2. The finding that adaptive evolution can often be substantial enough to alter ecological dynamics challenges traditional views of community ecology that ignore evolution. Here, we propose that evolution might commonly alter both local and regional processes of community assembly. We show how adaptation can substantially affect community assembly and that these effects depend on regional (metacommunity) factors, including environmental heterogeneity and its spatial structure. In particular, early colonists can often arrive from a nearby community, adapt to local conditions, and subsequently alter the establishment or abundance of late-arriving species, often producing an evolutionary priority effect. We also discuss how interaction type and relative rates of colonization, evolution, and community interactions determine divergent community outcomes. We describe new conceptual approaches that provide insights into these dynamics and statistical methods that can better evaluate their importance. Overall, we demonstrate that accounting for adaptation during community assembly opens up novel ways for making progress on fundamental questions in community ecology.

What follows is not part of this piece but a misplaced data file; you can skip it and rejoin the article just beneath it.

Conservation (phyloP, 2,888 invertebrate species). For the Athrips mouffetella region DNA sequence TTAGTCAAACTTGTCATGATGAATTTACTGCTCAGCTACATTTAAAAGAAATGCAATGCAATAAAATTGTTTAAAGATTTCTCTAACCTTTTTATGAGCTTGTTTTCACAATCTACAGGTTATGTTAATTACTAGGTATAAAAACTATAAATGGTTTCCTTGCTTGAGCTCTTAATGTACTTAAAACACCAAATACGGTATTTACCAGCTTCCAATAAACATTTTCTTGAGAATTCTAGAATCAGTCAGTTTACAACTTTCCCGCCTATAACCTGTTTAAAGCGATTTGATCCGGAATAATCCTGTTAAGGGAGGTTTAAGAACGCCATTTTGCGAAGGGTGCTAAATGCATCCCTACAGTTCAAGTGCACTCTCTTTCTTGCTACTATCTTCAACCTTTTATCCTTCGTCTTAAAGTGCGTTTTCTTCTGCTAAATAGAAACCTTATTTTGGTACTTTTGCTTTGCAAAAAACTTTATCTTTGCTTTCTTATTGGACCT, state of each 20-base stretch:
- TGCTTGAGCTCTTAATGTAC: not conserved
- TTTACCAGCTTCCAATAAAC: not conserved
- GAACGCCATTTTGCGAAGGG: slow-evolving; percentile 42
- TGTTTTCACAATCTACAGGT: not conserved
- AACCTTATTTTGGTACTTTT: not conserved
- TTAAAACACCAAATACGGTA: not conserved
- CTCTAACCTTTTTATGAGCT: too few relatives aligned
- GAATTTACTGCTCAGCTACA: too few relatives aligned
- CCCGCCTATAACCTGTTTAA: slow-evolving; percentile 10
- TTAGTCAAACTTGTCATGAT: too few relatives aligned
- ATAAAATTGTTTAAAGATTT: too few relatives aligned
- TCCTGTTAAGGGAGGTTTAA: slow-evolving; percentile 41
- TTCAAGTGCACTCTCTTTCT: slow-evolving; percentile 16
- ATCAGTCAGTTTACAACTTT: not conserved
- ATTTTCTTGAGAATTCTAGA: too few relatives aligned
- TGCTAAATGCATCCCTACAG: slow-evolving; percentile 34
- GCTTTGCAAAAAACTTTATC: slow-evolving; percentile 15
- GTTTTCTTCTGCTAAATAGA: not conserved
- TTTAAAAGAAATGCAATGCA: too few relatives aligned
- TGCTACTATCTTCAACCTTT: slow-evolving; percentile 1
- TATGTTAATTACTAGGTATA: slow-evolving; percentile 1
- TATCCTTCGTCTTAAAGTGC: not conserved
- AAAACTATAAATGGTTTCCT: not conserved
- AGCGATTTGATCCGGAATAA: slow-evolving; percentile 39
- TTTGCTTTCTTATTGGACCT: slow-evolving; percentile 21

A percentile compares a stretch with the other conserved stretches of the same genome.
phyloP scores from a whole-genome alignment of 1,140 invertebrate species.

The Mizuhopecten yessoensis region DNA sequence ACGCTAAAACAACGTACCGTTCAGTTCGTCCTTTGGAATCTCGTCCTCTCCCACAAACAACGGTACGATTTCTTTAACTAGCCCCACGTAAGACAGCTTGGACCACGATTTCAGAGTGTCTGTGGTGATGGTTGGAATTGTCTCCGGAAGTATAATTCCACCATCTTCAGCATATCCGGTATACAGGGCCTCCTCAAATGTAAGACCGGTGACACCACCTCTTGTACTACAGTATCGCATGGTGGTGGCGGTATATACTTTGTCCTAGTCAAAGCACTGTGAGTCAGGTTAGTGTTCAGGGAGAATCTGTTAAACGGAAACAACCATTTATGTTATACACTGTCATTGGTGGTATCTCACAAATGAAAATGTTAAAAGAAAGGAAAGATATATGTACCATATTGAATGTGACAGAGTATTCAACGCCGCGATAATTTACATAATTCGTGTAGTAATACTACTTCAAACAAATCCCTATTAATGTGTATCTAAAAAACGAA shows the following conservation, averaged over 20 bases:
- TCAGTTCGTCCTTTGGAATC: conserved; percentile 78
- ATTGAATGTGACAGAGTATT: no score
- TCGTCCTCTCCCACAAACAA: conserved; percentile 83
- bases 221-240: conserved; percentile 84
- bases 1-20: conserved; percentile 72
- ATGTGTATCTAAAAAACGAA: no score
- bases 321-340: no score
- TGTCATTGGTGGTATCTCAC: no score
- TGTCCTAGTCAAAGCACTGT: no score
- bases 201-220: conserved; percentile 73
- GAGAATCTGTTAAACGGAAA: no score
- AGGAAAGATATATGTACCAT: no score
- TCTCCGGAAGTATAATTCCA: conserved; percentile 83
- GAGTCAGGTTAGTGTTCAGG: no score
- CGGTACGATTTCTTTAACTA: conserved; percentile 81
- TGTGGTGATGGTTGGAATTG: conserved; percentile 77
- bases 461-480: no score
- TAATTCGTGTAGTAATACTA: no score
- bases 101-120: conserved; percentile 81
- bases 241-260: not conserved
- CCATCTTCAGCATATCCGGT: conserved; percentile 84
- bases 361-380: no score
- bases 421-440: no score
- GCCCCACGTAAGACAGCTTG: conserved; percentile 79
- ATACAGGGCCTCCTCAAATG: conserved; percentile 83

Free, publicly-accessible full text available November 2, 2023
  3. Abstract